‘They liked it when I talked about Taylor Swift’: An evaluative exploration of the value of the reconfigured group tutorial in a research-intensive education.

Celia Greenway (University of Birmingham)

Thursday, April 01, 2021 11:30 AM - 12:15 PM

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Session Outline


It is axiomatic that this academic year has been challenging for staff and students. The Higher Education sector has experience Covid-related disruption at short notice and this has led to students having a disjointed, isolating and somewhat confusing educational experience at times. In these circumstances, it is no exaggeration to say that that the role of Personal Academic Tutor (PAT) has the potential to ameliorate their students’ university experience. As part of the University of Birmingham’s Framework for Educational Resilience the institution introduced weekly online group personal tutorials for all taught students aiming to provide students with an inclusive, friendly, kind, familiar and reassuring regular weekly point of contact. One of the key aims of the revised approach was for the tutorial to be the focal point of an open and learning academic community, mirroring the work of Dahlberg, Moss and Pence (2013) using ‘meaning making dialogue’ to direct change extensive all stakeholder perspectives have been comprehensively canvassed during the planning and implementation of this pivotal project. The proposed interactive session will:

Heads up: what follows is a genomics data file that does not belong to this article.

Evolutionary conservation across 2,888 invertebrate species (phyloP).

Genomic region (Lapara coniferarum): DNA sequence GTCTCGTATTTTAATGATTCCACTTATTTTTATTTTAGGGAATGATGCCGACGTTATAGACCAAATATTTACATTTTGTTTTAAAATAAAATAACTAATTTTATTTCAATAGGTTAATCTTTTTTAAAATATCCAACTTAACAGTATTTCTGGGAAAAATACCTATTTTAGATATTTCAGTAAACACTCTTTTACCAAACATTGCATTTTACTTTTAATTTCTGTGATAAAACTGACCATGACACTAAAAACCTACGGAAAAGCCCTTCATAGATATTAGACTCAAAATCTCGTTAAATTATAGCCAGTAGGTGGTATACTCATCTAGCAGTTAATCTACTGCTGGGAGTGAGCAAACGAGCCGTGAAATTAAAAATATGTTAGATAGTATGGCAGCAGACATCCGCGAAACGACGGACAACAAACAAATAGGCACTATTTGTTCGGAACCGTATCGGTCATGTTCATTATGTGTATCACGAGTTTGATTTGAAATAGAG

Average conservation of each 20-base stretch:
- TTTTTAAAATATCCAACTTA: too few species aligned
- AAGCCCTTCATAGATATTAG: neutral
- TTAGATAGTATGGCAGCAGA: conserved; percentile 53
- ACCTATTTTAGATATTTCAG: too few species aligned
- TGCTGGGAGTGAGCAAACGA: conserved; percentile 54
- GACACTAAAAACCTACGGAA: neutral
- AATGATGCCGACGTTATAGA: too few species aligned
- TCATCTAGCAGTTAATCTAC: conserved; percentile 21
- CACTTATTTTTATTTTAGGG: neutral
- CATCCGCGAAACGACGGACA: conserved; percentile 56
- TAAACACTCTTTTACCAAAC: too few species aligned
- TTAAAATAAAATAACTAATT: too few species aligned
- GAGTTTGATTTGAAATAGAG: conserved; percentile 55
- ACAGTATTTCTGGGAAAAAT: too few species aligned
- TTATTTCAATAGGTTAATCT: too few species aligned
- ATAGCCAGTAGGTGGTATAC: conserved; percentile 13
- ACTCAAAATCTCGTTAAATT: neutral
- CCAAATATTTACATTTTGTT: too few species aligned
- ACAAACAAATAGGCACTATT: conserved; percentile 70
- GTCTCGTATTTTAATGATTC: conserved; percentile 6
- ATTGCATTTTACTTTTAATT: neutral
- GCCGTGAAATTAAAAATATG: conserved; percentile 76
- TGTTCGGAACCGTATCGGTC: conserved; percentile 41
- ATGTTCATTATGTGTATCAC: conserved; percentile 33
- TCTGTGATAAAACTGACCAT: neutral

• Share the comprehensive evaluation of the project
  • Explore the potential of the group tutorial to develop peer learning and mentoring
  • Illustrate the alignment of potential tutorial model and revised graduate attributes using a reconsideration of Boyer’s models of Scholarship (1990, Hill, 2010)

Session Content

  1. An explanation of the reconfiguration of the group tutorial, situated in a compassionate curriculum (Hao, 2011; Gilbert, 2017)
  2. Stakeholders voices, a selection of vignettes portraying the student, PAT and Senior Tutor perspective : Interactive q and a session ‘hot seating’ stakeholders
  3. Existing and potential models of peer learning within and beyond the reconfigured group tutorial (Clark and Andrews, 2011; Carragher and McGaughey, 2016; Lofthouse et al.,2020)
  4. Using ‘meaning making’ dialogue and critical discourse analysis to reconceptualise the tutorial model in a research-intensive education (Boyer, 2010; Matthews, Mclinden and Greenway 2021)

Competencies
This session addresses the following competencies of the UKAT Professional Framework for Advising and Tutoring
C1 - Core values of academic advising and tutoring
C3 - Academic advising and tutoring approaches and strategies
R3 - Motivate, encourage, and support students to recognize their potential, meet challenges, and respect individuality